Chapman’s Ice Cream faces backlash and boycott over vaccination policy

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When Ashley Chapman announced a new vaccine policy at her Ontario ice cream company, she never expected people to boycott her product, send her hate mail, and call her aging father a Nazi.

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Chapman is the vice president of Chapman’s Ice Cream, a family business in Markdale, Ont., that has been distributing ice cream products across Canada for 48 years.

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His company is now at the center of what some anti-vaccine organizations and activists call a “bad” campaign.

“The response was very brutal, very, very aggressive in fact. People were calling us, leaving messages after hours. I have been sent, the only thing I can say is hate packages in the mail,” Chapman told as it happens Host Carol Off.

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“Even my father, my 78-year-old father, got a voicemail on his phone saying that he was like Hitler, and apparently a Nazi, and that we were essentially going to war. must be convicted of the offences.”

Vaccines not mandatory – but testing is

As per the company’s new policy, any employee who has not been fully vaccinated against COVID-19 will have to undergo two rapid tests a week. The company pays for the test.

“We live in a small rural community and, you know, I know everyone around here. So we really felt there wasn’t much of a vaccine rigid approach or anything,” he said. said.

So far, he says that about 750 of his 850 employees have been fully vaccinated. Of the remaining 100, he says, some have received a single dose, and others plan to respond soon.

“So we’re hoping that number will be reduced, maybe in half, maybe in a month or so,” he said.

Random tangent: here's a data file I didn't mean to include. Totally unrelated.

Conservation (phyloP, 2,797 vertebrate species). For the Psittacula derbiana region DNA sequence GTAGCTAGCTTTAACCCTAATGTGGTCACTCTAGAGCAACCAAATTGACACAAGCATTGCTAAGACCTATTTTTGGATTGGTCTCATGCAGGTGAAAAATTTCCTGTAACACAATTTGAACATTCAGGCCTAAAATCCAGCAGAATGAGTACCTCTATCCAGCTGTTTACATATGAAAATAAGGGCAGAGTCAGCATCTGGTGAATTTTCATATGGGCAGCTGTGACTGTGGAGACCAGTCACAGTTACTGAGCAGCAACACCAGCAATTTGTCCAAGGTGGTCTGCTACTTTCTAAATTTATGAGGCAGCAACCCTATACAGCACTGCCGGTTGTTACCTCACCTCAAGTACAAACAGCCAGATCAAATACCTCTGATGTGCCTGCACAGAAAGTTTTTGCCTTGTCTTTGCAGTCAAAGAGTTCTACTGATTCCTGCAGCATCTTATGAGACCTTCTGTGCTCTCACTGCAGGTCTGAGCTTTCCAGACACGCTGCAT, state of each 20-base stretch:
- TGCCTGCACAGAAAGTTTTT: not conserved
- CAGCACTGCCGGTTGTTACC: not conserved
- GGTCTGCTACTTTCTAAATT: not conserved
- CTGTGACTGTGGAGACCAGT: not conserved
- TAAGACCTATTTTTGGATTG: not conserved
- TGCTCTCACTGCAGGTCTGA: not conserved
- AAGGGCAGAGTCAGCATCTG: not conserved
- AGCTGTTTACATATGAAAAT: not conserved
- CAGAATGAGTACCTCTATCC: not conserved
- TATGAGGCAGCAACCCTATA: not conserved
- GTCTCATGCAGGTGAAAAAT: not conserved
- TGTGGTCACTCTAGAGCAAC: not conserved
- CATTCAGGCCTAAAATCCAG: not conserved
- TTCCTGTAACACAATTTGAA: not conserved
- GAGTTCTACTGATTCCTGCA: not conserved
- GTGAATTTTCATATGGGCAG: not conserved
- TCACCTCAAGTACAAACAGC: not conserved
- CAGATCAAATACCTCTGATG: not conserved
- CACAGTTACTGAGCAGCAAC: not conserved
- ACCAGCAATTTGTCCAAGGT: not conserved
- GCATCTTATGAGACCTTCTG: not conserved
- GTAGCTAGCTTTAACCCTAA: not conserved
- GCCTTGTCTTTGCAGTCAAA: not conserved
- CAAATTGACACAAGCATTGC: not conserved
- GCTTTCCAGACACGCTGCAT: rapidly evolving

He says five employees have declined to disclose the status of their vaccines or conduct rapid tests. He said they are currently on unpaid leave, but that the three will return to work soon. He did not specify how the conflict was resolved.

$1 increase for vaccinations

But it was not vaccine policy alone that drew the ire of anti-vaccine campaigners. It was news that Chapman would be offering a $1 per hour increase to every fully vaccinated employee by the end of the month.

It’s a move that some critics of the company say are opposing equal pay for equal work. A letter circulating online notes that Chapman is not unionized, and that employees therefore have limited recourse, should they take issue with the vaccine policy or escalation.

They don’t really know what our policy is. They just assume that we are evil, and we have fired hundreds of uneducated employees to teach them a lesson, which is absolutely not the case.–Ashley Chapman, Vice President of Chapman’s Ice Cream

Chapman says that’s the company’s way of balancing the cost of rapid testing.

“We calculated the cost per non-vaccinated employee … and it worked out to about $40 per person. And I was sitting here with my mom one morning, and it felt like we were getting better treatment than vaccinations.” were,” Chapman said.

“So we said, you know what? Let’s try and be the same for both sides.”

The news, coupled with a screenshot of a memo from the company reminding employees about its vaccine policy, was leaked to several anti-vaccine Facebook groups and media outlets, where it drew widespread rebuke for boycotting Chapman’s products. And made a promise.

businesshala has reviewed certain letters, emails and social media comments directed at Chapman. Many accused the company of atrocities and called on people to boycott its ice cream and send their complaints directly to the vice president.

Many people make unsubstantiated claims about the safety of Health Canada-approved vaccines.

“It’s crazy, it’s over the top and it’s ignorant because they don’t really know what our policy is. They just believe we’re bad, and [that] We’ve fired hundreds of uneducated employees for teaching a lesson, which is absolutely not the case,” Chapman said.

backlash to backlash

Chapman says she’s also getting a flood of helpful messages. A campaign called #IStandwithChapmans has started to counter the negative attention the company is receiving.

“Your average Canadian coast to coast was horrified that we were the target of these guys,” Chapman said. “The shower of affection from across the country has been really nice.”

He says the boycott hasn’t affected the company’s bottom line — and he hopes it never will.

“There just aren’t enough Canadians out there who are anti-vax enough to send us hate mail and affect our sales,” he said. “They may think that their exclusion may actually do something for us, but we will never notice.”


Written by Sheena Goodyear. Interview produced by Sarah Jackson.

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